"I spent my day scrubbing, vacuuming, and dusting in the Broken. I got there at seven-thirty in the morning and left at six. My back hurts, I can still smell bleach on my fingers, and my feet feel as flat as these pancakes. Tomorrow, I have to go back to work, and I want to eat my food in peace and quiet. I have good table manners. They may not be good enough for you, but they are definitely good enough for the Edge, and they are the height of social graces for this house. So please keep your critique to yourself."

Can I get a YOU GO!! ? The punch line there is awesomeness itself, but that scene tells you almost everything you need to know about the conflict between the two of them. It also covers the stylistic balance of funny with a little gut-wrenching darkness thrown in.

Yum, Alpha
Andrews writes an alpha hero like nobody's business. Awhile back I did a little nosing around on the topic of alpha behavior. One of them, can't remember which, made a point that alphas "take up space." They expect other people to accommodate *them,* and Andrews makes this particular point in a number of ways-- here's one example:
He held himself like a man who never rode in a crowded bus. His shoulders were too wide, his posture too forceful, and if he were to step into one of the busy malls of the Broken, people would probably trip over themselves to give him his space.

Yeah. Very alpha.

The Romance
On The Edge is definitely more of a romance than the Kate Daniels books, and I expect additional books in the series to be about different characters, not ongoing adventures for Rose and Declan. There's an obvious candidate for the next hero coughcoughWilliamcough but after that who knows. (I'm totally assuming here, as I don't particularly follow Ilona Andrews news). I liked the characters very much and thought the romance resolved well. If I had to nitpick, I'd say the "OMG, I'm in love!" realization seemed a little out of the blue to me on both sides. But not a major problem.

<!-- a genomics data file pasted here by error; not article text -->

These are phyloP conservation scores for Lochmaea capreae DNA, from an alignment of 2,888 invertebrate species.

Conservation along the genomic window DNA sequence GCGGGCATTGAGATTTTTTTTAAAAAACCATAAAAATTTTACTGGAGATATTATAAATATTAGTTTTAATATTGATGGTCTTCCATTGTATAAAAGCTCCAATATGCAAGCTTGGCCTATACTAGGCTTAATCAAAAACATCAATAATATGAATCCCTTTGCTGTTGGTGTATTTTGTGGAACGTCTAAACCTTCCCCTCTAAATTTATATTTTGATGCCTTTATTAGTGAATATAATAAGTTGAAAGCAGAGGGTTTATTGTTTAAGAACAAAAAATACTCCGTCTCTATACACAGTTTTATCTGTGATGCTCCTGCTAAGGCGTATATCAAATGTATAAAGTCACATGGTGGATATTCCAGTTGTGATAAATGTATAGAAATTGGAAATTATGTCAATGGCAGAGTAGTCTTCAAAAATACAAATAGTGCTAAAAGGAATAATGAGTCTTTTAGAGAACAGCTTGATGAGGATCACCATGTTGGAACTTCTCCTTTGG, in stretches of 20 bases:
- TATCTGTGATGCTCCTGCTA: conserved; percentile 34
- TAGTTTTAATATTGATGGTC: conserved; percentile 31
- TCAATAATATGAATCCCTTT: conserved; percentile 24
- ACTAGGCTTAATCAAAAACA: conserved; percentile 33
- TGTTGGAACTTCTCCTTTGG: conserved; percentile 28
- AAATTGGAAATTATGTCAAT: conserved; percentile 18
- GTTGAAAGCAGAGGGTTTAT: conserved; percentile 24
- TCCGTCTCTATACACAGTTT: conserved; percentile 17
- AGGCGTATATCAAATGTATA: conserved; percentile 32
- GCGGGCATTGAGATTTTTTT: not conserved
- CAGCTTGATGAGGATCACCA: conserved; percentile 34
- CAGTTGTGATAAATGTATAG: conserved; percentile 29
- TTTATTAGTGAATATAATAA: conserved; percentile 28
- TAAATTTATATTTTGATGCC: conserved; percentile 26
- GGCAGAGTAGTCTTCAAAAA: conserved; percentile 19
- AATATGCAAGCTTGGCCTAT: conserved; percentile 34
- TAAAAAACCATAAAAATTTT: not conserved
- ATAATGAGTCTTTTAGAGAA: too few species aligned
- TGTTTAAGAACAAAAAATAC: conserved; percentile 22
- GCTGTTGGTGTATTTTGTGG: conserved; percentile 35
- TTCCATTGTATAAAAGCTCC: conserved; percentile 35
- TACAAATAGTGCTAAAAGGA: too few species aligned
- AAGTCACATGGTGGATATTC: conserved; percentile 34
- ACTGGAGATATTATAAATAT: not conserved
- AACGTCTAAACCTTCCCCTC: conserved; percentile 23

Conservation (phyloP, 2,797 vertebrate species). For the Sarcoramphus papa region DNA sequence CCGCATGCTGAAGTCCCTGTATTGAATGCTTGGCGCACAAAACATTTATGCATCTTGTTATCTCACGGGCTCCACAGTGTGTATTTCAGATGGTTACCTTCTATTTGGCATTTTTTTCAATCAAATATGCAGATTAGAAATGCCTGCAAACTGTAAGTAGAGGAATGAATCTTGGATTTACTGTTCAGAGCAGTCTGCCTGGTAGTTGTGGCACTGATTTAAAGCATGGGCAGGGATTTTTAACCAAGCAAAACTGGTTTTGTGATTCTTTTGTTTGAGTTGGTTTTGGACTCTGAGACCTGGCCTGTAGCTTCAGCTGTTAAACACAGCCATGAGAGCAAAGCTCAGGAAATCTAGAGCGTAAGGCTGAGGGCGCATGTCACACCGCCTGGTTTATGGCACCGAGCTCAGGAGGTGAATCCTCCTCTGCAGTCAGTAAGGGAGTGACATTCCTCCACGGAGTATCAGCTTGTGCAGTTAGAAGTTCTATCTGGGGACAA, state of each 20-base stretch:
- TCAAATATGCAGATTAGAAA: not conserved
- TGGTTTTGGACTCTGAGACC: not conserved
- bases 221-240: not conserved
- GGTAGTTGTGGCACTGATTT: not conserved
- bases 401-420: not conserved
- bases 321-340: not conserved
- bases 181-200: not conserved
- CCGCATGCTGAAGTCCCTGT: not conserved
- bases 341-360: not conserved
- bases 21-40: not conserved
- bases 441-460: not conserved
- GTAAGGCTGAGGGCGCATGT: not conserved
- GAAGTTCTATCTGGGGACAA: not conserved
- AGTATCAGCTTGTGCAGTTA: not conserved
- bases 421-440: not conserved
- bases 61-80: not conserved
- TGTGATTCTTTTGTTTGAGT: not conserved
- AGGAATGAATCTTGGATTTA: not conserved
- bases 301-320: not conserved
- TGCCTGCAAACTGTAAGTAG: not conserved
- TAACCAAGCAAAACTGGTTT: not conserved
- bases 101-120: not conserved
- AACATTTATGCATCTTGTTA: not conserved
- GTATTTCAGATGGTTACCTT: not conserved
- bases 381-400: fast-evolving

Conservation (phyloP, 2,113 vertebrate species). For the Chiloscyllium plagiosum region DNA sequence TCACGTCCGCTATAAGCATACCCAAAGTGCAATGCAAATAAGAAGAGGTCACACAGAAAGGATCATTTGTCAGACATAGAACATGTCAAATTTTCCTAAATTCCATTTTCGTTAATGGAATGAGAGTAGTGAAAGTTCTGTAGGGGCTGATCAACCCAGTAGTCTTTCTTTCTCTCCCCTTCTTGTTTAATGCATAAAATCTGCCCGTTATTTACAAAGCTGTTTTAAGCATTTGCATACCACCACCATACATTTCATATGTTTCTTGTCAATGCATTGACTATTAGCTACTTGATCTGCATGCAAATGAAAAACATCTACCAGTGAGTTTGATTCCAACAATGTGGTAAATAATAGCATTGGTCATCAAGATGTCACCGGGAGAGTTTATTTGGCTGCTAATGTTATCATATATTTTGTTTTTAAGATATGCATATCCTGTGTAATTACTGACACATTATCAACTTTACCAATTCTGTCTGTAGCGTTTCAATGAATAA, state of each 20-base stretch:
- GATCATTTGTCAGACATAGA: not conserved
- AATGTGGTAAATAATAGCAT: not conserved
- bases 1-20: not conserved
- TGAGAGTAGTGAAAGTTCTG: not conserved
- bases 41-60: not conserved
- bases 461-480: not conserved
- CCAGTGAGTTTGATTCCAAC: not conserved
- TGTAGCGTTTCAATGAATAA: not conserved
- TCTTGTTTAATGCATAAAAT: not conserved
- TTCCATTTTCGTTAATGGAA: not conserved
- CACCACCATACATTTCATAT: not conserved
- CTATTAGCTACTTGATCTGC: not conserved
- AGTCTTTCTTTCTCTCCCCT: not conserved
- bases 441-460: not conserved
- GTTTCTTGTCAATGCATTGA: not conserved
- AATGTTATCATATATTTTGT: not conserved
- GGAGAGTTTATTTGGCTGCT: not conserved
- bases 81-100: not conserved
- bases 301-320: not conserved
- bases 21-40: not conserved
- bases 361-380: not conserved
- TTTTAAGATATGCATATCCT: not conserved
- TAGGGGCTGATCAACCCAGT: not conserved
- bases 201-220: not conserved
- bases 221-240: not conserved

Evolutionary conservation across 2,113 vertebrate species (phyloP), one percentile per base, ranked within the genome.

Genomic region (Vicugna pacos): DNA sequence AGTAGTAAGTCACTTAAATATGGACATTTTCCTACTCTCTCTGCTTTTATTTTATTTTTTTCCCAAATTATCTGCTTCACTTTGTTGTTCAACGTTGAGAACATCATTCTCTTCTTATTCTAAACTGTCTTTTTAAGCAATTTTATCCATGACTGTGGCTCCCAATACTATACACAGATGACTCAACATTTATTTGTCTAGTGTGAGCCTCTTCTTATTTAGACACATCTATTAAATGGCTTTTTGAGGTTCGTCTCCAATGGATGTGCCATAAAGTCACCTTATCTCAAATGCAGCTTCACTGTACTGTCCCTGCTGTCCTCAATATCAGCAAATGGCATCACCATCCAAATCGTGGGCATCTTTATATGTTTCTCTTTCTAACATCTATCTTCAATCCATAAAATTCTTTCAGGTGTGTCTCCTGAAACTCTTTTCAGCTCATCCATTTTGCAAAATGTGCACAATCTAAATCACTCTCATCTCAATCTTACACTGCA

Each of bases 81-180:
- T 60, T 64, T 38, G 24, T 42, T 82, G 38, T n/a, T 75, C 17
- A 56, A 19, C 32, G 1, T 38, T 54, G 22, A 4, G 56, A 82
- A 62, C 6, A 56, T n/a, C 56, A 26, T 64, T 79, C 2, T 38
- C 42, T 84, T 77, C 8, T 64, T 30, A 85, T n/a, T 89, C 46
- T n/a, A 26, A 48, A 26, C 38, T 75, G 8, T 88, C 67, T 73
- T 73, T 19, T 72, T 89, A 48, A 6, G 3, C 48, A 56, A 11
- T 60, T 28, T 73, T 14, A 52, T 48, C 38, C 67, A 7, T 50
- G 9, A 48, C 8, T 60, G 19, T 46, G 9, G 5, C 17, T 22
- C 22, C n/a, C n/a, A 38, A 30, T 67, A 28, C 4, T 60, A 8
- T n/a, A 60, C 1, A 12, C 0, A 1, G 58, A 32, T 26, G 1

In no way does this story resemble an Old Skool romance, with its ultra-hip mashup of style and genres and the heroine who nearly electrocutes her would-be rapist/seducer... and yet if one of the main qualifiers of Old Skoolery is a coming-of-age transformation of the heroine, we do see that here. Rose's powers make her a victim and a target; her status in the Edge--literally, between worlds-- is dictated by the uncanny strength of her magic. Not coincidentally, the pivotal magical incident takes place at a graduation ceremony-- from child to adult-- and places her in a specific danger that is tightly knotted with her sexuality.

The role that her power plays in the romantic relationship is not what it first appears. I love that her hero teaches her more about how to use it, and facilitates her transformation into a person who can fully realize that power. And because it's a romance and not some other kind of story, the reflected message in the romance is that Rose realizes her full feminine power too.

Around the Web:
Book Love Affair
Lurve a la Mode
Smexy Books
Literary Escapism
Nancy Holzner
Stacy's Place
As always, if you have reviewed this book on your blog, feel free to leave a link in comments!


Jill Sorenson said...

This books sounds really great! I've had my eye on it. Thanks.

Mandi said...

Such an awesome book. I rec it to everyone!!!!

Covet not so much..a whole lot of blah. :(

Nicola O. said...

OH NOEZ! I'm avoiding Covet reviews for the moment.

meljean brook said...

I'm a friend of Ilona's, so obviously I have some bias ... but I think she's one of the best UF/PNR authors out there. Her worldbuilding is SO strong, her writing is so tight, and her characters are so grounded -- even the ultra-powerful shifters and the nobles, like Declan -- but even more than that, her writing has gotten better and stronger with each book.